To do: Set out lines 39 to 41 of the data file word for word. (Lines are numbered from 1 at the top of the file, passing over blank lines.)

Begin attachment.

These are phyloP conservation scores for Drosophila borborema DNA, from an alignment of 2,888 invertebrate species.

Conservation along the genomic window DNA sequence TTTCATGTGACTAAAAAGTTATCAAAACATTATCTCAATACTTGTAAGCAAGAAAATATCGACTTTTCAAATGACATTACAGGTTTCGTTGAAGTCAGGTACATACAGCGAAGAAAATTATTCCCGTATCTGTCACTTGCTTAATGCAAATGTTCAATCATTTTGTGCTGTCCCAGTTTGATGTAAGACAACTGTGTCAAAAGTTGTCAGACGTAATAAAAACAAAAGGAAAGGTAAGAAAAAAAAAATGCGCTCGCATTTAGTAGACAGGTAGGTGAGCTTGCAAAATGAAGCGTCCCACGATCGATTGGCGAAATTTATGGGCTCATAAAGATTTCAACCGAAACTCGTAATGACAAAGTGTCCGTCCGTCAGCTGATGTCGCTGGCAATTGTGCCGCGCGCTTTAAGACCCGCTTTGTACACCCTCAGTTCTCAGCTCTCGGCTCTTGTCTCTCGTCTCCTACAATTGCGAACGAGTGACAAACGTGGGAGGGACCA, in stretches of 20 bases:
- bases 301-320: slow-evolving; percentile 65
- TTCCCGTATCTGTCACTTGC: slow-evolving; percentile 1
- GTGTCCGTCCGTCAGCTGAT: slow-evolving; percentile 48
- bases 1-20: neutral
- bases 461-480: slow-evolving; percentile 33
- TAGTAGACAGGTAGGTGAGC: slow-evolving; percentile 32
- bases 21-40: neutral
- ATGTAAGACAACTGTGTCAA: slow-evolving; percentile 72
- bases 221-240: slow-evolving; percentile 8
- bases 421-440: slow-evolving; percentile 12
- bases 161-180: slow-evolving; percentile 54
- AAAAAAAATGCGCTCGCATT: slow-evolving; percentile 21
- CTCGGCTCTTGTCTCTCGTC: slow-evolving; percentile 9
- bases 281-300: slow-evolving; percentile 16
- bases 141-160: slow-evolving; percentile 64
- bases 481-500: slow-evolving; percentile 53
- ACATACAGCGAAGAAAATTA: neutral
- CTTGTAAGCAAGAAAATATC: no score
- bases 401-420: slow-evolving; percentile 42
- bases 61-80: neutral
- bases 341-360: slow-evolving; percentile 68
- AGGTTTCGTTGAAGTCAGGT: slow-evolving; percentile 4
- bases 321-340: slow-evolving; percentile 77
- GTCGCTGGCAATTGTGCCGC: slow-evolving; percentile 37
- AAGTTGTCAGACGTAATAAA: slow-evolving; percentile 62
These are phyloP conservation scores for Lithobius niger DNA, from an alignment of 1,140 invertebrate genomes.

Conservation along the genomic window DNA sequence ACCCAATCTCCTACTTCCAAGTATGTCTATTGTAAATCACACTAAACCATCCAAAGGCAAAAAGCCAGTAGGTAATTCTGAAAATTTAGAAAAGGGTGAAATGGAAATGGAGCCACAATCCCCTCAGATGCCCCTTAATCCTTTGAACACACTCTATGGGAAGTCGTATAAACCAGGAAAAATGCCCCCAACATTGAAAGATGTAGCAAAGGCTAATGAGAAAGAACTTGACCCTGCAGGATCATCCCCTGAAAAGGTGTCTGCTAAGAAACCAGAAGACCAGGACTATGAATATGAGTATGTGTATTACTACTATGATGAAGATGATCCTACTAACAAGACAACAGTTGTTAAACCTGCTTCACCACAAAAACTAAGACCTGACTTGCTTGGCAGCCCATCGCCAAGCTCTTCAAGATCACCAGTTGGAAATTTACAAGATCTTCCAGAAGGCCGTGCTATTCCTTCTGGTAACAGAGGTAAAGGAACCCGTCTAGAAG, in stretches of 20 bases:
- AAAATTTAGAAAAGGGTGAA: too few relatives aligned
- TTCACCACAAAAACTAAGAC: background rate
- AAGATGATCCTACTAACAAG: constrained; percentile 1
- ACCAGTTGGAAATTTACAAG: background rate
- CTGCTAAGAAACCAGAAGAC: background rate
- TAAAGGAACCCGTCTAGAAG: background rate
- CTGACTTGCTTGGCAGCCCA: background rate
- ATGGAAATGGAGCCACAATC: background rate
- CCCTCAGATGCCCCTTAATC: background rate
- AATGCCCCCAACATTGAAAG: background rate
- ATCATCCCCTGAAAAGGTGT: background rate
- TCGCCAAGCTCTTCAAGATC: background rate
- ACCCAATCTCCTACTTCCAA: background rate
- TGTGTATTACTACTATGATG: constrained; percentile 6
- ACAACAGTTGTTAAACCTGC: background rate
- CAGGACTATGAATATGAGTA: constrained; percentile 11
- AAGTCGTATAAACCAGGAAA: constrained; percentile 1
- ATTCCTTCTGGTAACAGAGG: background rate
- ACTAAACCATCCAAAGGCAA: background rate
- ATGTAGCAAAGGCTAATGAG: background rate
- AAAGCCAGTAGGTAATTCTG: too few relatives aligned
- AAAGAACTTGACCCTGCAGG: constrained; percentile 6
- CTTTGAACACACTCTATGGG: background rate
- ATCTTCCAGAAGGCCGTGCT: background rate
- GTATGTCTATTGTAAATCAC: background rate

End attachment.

- AATGCCCCCAACATTGAAAG: background rate
- ATCATCCCCTGAAAAGGTGT: background rate
- TCGCCAAGCTCTTCAAGATC: background rate